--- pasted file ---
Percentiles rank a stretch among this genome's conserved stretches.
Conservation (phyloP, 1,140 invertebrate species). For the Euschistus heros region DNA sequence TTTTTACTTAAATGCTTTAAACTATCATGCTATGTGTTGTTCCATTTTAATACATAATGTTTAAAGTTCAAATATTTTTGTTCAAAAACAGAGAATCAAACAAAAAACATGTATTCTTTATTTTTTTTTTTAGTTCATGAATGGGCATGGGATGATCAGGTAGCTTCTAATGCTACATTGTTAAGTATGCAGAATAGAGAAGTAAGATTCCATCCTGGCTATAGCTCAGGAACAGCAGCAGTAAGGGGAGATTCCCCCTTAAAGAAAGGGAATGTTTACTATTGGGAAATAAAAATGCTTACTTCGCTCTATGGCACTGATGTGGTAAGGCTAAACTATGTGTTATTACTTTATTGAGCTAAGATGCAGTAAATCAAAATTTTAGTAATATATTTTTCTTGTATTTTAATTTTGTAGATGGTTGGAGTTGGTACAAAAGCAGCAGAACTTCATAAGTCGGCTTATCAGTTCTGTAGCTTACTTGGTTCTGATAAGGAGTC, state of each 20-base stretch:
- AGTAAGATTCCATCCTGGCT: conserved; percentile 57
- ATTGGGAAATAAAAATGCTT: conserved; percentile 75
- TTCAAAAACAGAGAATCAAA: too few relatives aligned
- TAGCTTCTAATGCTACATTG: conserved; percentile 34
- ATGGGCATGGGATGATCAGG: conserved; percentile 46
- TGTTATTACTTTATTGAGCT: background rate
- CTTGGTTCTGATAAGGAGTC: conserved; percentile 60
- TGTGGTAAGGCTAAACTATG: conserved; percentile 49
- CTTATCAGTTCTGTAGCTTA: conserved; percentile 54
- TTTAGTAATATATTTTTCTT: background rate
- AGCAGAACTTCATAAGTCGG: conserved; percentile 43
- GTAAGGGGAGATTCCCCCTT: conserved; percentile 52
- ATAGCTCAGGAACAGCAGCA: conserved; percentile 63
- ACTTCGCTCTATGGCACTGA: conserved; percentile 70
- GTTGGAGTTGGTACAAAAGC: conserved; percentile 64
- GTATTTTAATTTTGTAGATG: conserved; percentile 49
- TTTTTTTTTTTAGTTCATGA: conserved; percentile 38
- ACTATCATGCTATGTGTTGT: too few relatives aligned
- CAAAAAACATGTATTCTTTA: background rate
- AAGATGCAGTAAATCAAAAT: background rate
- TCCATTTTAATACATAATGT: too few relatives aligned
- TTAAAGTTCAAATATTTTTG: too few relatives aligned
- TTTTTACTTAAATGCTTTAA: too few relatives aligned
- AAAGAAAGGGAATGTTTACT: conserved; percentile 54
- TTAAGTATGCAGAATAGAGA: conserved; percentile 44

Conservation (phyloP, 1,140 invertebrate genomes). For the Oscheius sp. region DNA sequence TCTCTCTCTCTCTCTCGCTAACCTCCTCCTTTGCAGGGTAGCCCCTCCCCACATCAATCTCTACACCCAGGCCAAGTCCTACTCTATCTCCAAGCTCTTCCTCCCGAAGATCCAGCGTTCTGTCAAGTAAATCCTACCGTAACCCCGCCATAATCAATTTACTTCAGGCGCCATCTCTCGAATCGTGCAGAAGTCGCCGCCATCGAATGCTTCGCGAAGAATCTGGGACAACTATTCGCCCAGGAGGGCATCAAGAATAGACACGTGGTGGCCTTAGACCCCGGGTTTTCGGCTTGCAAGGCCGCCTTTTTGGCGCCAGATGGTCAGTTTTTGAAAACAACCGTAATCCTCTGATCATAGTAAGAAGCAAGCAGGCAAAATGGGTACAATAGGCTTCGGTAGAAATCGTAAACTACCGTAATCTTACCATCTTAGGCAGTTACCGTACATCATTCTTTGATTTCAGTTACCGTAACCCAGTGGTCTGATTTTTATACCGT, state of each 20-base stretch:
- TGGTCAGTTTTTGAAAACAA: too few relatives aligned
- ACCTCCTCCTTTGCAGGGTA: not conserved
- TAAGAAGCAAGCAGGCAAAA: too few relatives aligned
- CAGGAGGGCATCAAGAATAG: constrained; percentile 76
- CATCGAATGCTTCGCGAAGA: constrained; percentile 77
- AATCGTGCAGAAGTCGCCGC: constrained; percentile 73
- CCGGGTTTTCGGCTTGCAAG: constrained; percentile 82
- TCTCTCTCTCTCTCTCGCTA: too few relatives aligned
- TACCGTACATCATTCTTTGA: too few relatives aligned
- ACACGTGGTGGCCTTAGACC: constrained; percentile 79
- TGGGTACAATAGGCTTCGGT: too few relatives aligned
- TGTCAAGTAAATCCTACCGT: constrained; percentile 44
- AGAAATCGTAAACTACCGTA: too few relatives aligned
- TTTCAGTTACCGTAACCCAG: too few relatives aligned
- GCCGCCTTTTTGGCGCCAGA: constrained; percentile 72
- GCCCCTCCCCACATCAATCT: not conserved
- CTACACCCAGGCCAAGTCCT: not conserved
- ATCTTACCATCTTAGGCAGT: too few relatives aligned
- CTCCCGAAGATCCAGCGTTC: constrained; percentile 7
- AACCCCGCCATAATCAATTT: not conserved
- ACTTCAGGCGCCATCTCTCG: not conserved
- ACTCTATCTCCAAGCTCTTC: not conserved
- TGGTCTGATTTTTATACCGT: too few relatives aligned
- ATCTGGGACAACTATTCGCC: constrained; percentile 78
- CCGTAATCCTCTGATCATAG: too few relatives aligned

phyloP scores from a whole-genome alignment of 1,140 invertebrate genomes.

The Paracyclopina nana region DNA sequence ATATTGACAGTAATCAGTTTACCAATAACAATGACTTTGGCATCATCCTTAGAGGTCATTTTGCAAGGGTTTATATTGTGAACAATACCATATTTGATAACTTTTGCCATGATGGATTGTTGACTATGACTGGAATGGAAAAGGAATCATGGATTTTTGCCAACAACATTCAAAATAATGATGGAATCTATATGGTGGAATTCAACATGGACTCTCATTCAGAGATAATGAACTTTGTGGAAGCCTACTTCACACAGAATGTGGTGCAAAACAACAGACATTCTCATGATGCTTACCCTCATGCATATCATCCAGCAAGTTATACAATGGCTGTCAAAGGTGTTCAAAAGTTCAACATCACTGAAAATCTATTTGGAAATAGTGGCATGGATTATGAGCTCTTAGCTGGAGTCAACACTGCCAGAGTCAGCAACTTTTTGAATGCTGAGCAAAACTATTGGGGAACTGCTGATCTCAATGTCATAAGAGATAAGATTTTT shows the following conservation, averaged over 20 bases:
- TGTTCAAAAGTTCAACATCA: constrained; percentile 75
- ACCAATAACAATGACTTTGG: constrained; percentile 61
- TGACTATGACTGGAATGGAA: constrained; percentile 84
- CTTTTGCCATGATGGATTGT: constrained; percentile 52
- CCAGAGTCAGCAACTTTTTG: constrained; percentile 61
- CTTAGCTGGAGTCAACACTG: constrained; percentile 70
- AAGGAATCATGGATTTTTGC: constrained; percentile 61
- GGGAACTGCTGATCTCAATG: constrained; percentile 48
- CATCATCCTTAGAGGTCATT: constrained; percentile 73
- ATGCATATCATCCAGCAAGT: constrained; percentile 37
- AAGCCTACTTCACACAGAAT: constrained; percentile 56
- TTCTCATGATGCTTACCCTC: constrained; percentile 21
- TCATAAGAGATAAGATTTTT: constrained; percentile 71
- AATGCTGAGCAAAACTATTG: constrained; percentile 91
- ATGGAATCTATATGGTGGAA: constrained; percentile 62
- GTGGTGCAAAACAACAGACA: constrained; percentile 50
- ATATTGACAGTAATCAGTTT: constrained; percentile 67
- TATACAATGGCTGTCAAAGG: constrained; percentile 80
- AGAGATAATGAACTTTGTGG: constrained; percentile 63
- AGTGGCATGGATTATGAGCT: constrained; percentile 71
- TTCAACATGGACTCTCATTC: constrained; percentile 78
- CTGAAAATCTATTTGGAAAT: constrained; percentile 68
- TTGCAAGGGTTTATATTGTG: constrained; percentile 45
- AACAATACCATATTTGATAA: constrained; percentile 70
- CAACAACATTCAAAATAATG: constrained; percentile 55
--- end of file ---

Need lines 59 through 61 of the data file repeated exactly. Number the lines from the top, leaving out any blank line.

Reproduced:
- CTTTTGCCATGATGGATTGT: constrained; percentile 52
- CCAGAGTCAGCAACTTTTTG: constrained; percentile 61
- CTTAGCTGGAGTCAACACTG: constrained; percentile 70